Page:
Author’s Note for The Lone Star Express

Posted: June 9, 2016 in Uncategorized
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Here’s the Author’s Note for The Lone Star Express, which is well underway. For some reason, I have to write these things the minute they start talking, with only minor changes prior to publication. Anyway, here it is:

AUTHOR’S NOTE

Following on the heels of Mexico Fever—and having been conceived during the writing of it—The Lone Star Express, like all the books, was titled a very long time ago. That doesn’t mean that it hasn’t remained fresh in my mind. From a point very early on, I could clearly see—as is depicted on the cover—Bill Travis walking along a stretch of railroad track and into the desert hardpan, his coat tucked under his arm, the wind tousling his hair, and nothing but miles stretching before him. My own question (and in my mind, there’s always at least one question, and typically more than one) was this: is the train ahead of him or behind? If it’s ahead of him, he’ll never catch up to it. If it’s behind, then maybe all he’ll have to do its get to the next required water stop or switch-track, and wait. Thus, the story as you find it here. With nothing more in mind than this mental image and the title, I began in earnest, and it all unfolded rather quickly.

This book is sort of an end in itself. No, it’s decidedly not the end of the Bill Travis Mysteries by any stretch of the imagination. It is, however, a commencement of sorts. As with any ending, there are new beginnings. Time doesn’t stop because we stop, even though one might argue that all things are relative. They may be, but there is far more to life than one’s own universe—there’s everybody else’s universe as well, and then there’s the one where we all meet and interact, and there, decidedly, if in fact not all things are relative, they’re at least related.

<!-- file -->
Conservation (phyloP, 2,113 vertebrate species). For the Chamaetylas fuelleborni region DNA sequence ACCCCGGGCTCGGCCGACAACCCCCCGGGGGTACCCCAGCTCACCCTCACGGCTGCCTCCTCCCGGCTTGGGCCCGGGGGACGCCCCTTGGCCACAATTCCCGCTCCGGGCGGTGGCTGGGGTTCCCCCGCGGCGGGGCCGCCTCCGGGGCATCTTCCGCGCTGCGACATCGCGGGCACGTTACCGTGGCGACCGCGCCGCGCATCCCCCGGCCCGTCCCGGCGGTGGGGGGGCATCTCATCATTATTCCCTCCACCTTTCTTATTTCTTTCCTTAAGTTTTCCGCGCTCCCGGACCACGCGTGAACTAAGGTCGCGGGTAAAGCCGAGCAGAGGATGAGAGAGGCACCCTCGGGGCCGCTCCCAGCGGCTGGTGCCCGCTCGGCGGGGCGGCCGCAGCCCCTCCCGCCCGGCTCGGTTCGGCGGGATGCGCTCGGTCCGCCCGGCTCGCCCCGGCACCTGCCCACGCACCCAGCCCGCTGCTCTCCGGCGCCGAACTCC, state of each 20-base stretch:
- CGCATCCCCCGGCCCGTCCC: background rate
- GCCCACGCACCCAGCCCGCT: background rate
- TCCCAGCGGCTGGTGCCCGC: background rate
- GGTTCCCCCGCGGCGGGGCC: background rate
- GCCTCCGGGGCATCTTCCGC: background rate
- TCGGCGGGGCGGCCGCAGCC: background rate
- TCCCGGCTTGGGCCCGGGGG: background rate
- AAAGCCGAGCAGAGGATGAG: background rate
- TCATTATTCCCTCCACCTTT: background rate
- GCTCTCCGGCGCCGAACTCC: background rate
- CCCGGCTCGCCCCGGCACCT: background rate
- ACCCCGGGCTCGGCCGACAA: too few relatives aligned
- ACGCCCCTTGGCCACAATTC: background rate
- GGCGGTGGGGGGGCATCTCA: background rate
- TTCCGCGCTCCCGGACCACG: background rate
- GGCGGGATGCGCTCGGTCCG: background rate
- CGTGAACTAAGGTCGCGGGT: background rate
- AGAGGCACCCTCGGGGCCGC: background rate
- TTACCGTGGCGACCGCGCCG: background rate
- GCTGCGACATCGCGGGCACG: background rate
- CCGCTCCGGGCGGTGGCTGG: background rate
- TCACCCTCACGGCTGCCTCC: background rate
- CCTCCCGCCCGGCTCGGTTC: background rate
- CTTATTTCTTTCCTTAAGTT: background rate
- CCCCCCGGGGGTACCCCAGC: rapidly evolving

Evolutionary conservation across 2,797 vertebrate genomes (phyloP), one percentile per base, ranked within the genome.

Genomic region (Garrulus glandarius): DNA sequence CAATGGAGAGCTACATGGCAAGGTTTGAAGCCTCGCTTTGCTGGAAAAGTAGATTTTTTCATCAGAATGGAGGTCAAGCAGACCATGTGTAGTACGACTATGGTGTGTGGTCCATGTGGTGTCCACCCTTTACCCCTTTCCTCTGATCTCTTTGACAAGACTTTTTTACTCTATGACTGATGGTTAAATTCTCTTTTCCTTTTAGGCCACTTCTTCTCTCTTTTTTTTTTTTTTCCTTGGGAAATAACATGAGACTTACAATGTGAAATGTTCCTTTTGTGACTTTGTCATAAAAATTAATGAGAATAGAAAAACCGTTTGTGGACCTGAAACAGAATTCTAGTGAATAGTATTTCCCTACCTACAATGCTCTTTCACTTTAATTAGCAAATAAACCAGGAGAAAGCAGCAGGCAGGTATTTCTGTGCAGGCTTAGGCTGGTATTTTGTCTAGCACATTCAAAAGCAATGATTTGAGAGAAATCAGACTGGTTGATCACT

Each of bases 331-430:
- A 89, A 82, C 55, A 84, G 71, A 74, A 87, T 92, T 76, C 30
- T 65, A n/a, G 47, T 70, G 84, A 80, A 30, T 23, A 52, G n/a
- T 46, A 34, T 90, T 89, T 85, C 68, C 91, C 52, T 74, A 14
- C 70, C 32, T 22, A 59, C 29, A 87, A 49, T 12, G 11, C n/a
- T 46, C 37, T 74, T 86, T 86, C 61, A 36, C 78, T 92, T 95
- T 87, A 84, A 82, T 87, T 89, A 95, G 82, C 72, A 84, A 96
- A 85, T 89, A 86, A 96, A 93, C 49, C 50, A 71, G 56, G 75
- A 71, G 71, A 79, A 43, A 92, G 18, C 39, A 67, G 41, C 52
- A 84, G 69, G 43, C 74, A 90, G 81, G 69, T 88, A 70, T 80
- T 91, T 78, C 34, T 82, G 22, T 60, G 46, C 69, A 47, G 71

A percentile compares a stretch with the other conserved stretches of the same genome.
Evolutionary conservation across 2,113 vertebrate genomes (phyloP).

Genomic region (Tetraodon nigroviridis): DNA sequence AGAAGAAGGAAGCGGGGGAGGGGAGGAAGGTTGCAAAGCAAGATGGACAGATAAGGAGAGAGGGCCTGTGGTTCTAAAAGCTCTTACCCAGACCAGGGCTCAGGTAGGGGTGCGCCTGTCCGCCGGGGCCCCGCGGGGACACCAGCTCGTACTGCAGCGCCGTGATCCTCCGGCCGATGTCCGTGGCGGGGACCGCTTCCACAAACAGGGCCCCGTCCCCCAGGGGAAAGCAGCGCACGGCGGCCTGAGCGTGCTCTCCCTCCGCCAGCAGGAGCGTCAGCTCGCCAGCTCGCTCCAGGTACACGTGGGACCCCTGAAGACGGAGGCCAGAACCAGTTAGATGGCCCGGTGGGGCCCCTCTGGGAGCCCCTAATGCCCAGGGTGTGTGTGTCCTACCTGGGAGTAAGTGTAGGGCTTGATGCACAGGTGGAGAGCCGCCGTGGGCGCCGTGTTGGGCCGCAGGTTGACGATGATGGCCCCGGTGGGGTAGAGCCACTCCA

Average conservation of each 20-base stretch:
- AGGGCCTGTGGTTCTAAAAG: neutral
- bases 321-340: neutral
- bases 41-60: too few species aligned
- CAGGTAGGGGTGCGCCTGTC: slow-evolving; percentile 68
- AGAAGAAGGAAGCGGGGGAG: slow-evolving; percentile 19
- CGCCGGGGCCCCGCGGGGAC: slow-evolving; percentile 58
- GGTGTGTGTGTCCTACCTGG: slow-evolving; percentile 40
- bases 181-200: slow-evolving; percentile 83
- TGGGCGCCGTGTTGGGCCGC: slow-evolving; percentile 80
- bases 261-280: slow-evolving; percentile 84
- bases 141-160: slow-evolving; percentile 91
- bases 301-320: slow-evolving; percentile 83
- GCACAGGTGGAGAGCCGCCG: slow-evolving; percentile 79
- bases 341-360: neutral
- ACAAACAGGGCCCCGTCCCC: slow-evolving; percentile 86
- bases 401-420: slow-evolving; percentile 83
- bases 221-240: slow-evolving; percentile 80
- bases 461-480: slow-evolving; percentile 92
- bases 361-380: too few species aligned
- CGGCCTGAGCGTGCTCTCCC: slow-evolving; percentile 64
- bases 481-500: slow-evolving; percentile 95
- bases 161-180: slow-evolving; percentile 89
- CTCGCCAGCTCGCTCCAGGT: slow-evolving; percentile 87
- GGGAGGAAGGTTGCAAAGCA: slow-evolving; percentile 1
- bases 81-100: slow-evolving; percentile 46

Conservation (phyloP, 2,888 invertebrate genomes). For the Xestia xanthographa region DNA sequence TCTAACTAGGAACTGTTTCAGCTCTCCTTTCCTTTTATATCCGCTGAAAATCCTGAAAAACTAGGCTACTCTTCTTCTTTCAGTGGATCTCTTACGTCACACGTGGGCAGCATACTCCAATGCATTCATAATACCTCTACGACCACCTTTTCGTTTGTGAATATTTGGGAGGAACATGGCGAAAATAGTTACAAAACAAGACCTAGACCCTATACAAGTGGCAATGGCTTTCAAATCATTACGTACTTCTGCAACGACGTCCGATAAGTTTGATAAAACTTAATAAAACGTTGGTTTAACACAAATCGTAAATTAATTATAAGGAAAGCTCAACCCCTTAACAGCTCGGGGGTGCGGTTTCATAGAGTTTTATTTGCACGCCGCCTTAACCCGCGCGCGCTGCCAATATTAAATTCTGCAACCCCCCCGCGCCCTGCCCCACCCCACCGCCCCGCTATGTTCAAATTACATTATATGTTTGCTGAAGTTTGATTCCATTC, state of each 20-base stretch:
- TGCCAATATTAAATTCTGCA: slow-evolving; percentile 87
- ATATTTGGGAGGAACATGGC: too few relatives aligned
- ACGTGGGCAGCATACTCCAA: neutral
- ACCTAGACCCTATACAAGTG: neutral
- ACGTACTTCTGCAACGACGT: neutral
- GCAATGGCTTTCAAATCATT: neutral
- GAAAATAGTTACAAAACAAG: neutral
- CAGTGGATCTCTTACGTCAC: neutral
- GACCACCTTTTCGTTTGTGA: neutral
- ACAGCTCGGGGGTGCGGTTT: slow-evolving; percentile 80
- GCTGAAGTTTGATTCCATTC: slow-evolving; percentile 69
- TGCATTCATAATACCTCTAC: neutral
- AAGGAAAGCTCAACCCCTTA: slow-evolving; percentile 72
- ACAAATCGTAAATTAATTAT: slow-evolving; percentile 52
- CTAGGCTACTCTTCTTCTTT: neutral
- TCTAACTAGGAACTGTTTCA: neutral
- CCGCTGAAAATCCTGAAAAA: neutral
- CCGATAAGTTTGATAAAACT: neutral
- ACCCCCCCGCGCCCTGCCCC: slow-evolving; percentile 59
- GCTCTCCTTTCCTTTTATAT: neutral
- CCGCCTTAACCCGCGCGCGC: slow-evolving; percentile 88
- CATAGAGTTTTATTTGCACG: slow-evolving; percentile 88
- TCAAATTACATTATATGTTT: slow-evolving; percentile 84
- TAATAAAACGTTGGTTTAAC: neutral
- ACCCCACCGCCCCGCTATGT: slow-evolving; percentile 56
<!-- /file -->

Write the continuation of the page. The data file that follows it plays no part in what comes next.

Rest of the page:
In this book several things speak to my little commencement theory. Penny finally comes into her own, and Nat, while not exactly exiting the stage, withdraws somewhat from the floodlights. Dick Sawyer is finally laid to rest—and we can only assume that he has actually found that rest he was looking for—and another Governor has come to the fore. Jessica has married and moved out, but I hope you do know that we will see her again—she’s simply too good not to write. Also, here, the last Travis kid is introduced, if in no other way than by foreshadowing what’s to come. (By way of a hint, from the beginning of this series, I wanted Bill’s family somewhat reflective of that of Charlie Chan.)

This is, by far, the longest of the Bill Travis books. It had to be, just as Mexico Fever had to be the shortest. It’s the story that determines that, not the author, and any writer worth his or her salt will confirm that fact. As I’ve held all along, I’m simply the reporter—Bill’s hanger-on journalist, his biographer. And one of these days I suspect he’s going to turn around, fix me with a cold stare, and let me know in no uncertain terms that I’m no longer welcome to hang around. When that happens, I’ll light out for the territories and make a whole new batch of friends. And maybe even an enemy or two.

As I stated a long time ago—along about Capitol Offense, of which this book is the decided sequel—you can’t make an omelette without breaking a few eggs. All this by way of saying that nothing is truly sacred. Before this series is done, we’re liable to see some folks we thought were stable, fall by the wayside. While Austin seems to be Bill’s home, there is, indeed, a rather large state out there beyond the Travis County line. Bill and company might move. It’s entirely possible. Anything can happen.